I recently came across a fun infographic from We Are Teachers titled, A Teacher’s Guide to the Perfect Summer in 15 Simple Steps. Step #6 suggests that summer provides an opportunity for reflection — on what kind of teacher I am now, what kind of teacher I want to be, and how I get from where I am to where I want to be.
Watching classroom-based videos can help inspire such reflection. As you see other teachers and students in action, you gain insight into your own practice and cultivate a growth mindset. And specific strategies or practices from other classrooms can provide a path for such growth.
Below are 10 titles to add to your summer watchlist. All of the videos focus on active and exploratory instruction and spotlight what students do, under their teachers’ direction and facilitation. The featured strategies actively engage students in a range of hands-on activities, cooperative learning, and peer-teaching. These videos are from Success at the Core, an online toolkit designed to improve school leadership, classroom instruction, and student outcomes.
QUESTIONS TO CONSIDER AS YOU WATCH
- How does this video help me to better understand the teacher that I am now?
- In what ways does this video inspire me to grow in my practice?
- What practical strategies from this video can I incorporate into my own teaching?
The Big Brain: A Cooperative Learning Protocol: Students in Barbara Cleveland’s class utilize a four-step protocol as they solve math problems in small groups. See how they discuss possible solutions, cite evidence, and review one another’s work, and notice the role that the teacher plays in this process.
A Descriptive Writing Experience: Teacher Aaron Allen wants his students to show more and tell less in their narrative writing. Sound familiar? In this video, you’ll see how he uses Oreo cookies to help his students recognized the difference.
Facilitating Academic Discourse: Take a look at the strategies that science teacher Steven English uses to facilitate student-centered discussion. As he takes a back seat, students grapple with concepts and vocabulary from a cars and ramps lab.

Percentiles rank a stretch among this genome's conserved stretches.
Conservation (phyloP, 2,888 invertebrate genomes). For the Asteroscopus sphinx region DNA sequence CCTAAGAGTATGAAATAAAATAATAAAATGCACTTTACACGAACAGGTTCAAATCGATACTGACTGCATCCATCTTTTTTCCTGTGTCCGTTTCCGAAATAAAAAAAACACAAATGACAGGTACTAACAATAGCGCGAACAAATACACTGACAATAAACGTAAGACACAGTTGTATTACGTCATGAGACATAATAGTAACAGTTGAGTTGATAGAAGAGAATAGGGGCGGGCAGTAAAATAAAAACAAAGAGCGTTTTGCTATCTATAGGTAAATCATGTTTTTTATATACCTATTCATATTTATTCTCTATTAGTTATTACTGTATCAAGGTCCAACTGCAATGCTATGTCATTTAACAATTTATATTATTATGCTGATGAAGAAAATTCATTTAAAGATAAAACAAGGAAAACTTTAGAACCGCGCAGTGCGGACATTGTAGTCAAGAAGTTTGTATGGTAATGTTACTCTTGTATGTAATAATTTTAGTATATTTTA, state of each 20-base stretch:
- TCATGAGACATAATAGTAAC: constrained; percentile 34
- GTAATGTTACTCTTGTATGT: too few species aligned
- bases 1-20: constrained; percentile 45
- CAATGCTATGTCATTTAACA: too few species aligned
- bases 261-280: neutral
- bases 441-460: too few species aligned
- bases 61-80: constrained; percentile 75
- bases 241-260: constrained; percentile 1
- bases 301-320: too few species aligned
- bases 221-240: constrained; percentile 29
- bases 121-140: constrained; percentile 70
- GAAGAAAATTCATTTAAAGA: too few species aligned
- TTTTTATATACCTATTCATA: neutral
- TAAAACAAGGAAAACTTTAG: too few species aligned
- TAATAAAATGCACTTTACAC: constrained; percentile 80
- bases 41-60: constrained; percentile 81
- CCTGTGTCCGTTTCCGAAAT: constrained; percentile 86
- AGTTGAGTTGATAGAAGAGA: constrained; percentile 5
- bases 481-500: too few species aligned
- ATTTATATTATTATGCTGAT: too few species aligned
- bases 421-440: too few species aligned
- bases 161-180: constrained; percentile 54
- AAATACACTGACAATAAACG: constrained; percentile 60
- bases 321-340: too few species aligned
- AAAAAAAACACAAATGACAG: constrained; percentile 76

Fraction Manipulatives: Erlinda Fazio believes that students understand math best when they build, draw, and write. Notice how students use fraction strips and circle graphs as part of this three-step process.
Exploring Predictions: In this measurement lab, students make and test predictions. As part of his inquiry-based approach, teacher Al Gonzalez asks many questions and offers few answers.
Moving Beyond Brainstorming: As part of what she calls “baby steps” in the writing process, Karrie Fansler teaches her students a categorization method, designed to help them move brainstormed ideas into topic-specific groupings.
Building a 3-D Model: Science teacher Keith Olive believes that students have to see it to understand it. Watch students build models of a volcano on Mars and in the process, gain a clearer sense of its magnitude.
Facilitating Peer Learning: What does a student-centered classroom look like? Check out Mark Egger’s math class and notice the strategies he uses to transfer the focus from teacher to student.
Analyzing Data in Small Groups: Hear teacher Chris Blea explain how small group work scaffolds success for students in her class. As students work together on data analysis, their individual understanding of key concepts grows.
Inquiry-Based Discussion: To help them grapple with themes from To Kill a Mockingbird, students in Karrie Fansler’s class engage in a whole-class discussion. Watch how the teacher encourages participation and poses questions to keep the conversation going.
Wendy Sauer taught high school history and English for 10 years in the Seattle area. Recently, she served as project manager at Education Development Center where she worked on the design, development and dissemination of Success at the Core. Wendy has experience in strategic communications, instructional design and training, and is an education consultant for Teaching Channel.
Success at the Core is a professional development toolkit for teachers and leadership teams, designed collaboratively by Education Development Center, a global nonprofit organization that addresses some of the world’s most urgent challenges in education, health and economic development, and Vulcan Productions, Microsoft co-founder and philanthropist Paul G. Allen’s award-winning film company. Original materials were funded by Vulcan Productions, Inc. and are used with permission.